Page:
The Sunday Funnies & Factoids – The ‘I’m Gonna’ Need a Bigger Bag of Peanuts’ Edition
by Keith Lennox, All-len-All, 05/03/15 –
Happy Sunday one and all….. wonderful weather up here in Canuckistan now and for the foreseeable future. I sure hope you are experiencing much the same. Spring seemed like a long time coming this year but it sure is paying off in spades now.
I’m a little punchy this morning…. stayed up late trying to get the results of last night’s BIG fight, so I will spare you any more of my verbal meanderings and just set you free to enjoy some absolutely useless, yet fun, information….. On with the show…..
1) During London’s “Great Smog” of 1952, between 4,000 and 12,000 people died in a few days due to air pollution.
3) Judaism arrived to India 2500 years ago with no recorded instances of anti-semitism from the local populace ever since.
4) When you donate your body to science, it can get used as a crash test dummy, for medical training, forensic research or to save a life through organ transplants.
5) Elvis was just 22 years old when he shelled out $102,500 for Graceland, the Memphis mansion that served as his home base for two decades.
7) In 1977, Argentina sent a pregnant mother to Antarctica in an effort to claim a portion of the continent. The boy became the first human known to be born in Antarctica.
8) Dysania is the state of finding it hard to get out of bed in the morning.
9) In darkness, most people eventually adjust to a 48-hour cycle: 36 hours of activity followed by 12 hours of sleep. The reasons are still unclear.
10) There’s a plant, native to Australia, that will make you vomit in pure agony just by touching it. The sting is potent enough to kill humans and horses.
12) The beautiful symmetry of a total solar eclipse happens because —by pure chance— the sun is 400 times larger than the moon, but is also 400 times farther from Earth, making the two bodies appear the exact same size in the sky.
13) Britain accidentally invaded Spain in 2002. About 20 Royal Marines disembarked in Spain instead of Gibraltar for 5 minutes until the error was recognized and they all withdrew.
14) The CIA operation to invade Cuba and take down Castro was dubbed”Operation Castration.”
15) Norman Borlaug, an agricultural scientist, developed new strains of crops which yielded 4 times as much food . He is said to have saved the lives of over a billion people, making him one of the most influential men in human history.
16) The Time Swedes Called in Gay to Work
Psychiatry has not always been kind to people whose sexuality veers from the societal norm. Homosexuality was considered a mental illness in many countries as late as the mid-20th century–if it was not classified as an outright crime. Even Sweden, that Scandinavian bastion of openness and equality, identified being gay as a disorder as late as 1979.
That year, a group of Swedes took advantage of the legal framework that made being gay an illness and called in sick to work, claiming their homosexuality as the reason. One woman, from the southern province of Smålandeven, managed to get Social Security benefits for calling in gay.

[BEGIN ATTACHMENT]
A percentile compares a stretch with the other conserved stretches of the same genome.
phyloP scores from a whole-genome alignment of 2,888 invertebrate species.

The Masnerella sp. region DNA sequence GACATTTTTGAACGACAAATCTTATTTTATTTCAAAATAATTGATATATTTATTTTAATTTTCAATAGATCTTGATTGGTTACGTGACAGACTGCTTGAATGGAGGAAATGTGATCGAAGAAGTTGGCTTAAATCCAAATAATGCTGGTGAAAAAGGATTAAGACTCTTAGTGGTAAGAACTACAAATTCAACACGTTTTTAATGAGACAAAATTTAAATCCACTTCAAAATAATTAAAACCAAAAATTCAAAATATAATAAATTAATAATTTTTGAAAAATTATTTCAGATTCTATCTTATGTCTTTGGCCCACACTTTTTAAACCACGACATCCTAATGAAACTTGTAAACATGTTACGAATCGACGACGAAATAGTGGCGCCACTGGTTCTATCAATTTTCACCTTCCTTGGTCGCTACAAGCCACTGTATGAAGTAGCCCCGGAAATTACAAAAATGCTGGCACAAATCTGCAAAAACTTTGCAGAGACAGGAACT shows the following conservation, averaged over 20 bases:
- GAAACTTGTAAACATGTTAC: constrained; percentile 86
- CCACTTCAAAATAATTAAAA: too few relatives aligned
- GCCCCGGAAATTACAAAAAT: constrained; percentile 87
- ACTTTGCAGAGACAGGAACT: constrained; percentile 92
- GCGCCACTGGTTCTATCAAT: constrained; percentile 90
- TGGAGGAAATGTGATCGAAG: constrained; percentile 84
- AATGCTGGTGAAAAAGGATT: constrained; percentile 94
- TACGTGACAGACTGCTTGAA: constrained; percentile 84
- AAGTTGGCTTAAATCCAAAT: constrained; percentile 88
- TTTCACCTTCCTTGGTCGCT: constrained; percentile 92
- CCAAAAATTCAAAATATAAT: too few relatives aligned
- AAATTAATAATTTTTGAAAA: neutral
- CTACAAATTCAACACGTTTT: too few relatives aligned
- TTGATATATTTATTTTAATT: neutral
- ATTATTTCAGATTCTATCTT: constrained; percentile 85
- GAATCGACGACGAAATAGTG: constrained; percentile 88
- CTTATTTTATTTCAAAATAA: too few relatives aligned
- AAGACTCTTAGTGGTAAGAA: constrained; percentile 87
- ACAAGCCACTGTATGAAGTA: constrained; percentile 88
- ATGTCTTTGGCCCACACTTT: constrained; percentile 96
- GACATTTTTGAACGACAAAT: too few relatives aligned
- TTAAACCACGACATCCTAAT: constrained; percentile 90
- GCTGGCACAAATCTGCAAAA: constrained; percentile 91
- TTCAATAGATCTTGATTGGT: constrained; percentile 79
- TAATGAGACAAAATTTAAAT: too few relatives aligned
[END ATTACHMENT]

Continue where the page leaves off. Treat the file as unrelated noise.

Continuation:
Calling in gay was part of a larger protest from the RFSL, the Swedish Federation for Lesbian, Gay, Bisexual and Transgender Rights. Sweden decriminalized homosexuality in 1944, but according to the National Board of Health and Welfare, which develops health standards, it was still a disease. As a bit of context, t he American Psychiatric Association announced that it would no longer consider homosexuality a mental disorder in 1973, though it continued to use “sexual orientation disturbance” to categorize individuals who felt distressed by their sexual orientation (among other odd disorders).
Fed up with the lack of traction it was gaining through traditional letter and phone campaigns, RFSL planned to occupy the National Board building as a demonstration against pathologizing gayness. On August 29, during the middle of Stockholm’s “Homosexual Liberation Week” (later Stockholm Pride), RFSL protesters gathered to block the stairs of the National Board building, chanting and waving banners. Barbro Westerholm , the newly installed director general of the National Board, eventually came and sat with the protestors, and became amenable to their cause. In late October of 1979, the National Board declassified homosexuality as a disease, making Sweden the first European country to do so.
Needless to say, not all countries have caught up. It wasn’t until 2014 that a World Health Organization panel concluded that there is no scientific basis for mental disorders specific to gay people, and the American Psychiatric Association’s treatment of transgender people remains controversial.
18) Mouse sperm is larger than elephant sperm…… yeah, all three of them…..
19) 75% of all sesame seeds grown in Mexico end up on McDonald’s hamburger buns.
20) Spaniard double agent Joan Pujol Garcia had the rare distinction of receiving an Iron Cross from the Germans and an MBE from the British during WWII.
21) 99% of Denmark’s Jews survived the Holocaust because the Danish organized a massive evacuation to neutral Sweden.
Okay, boys and girls, I am outta’ here…. got a back deck to get into shape in order for me to essentially begging residing out there….. plus one of my chipmunks is back and has become ever so demanding…. apparently, I am his peanut bitch.
Have a great Sunday, enjoy your upcoming week……….. stay healthy, happy, and safe.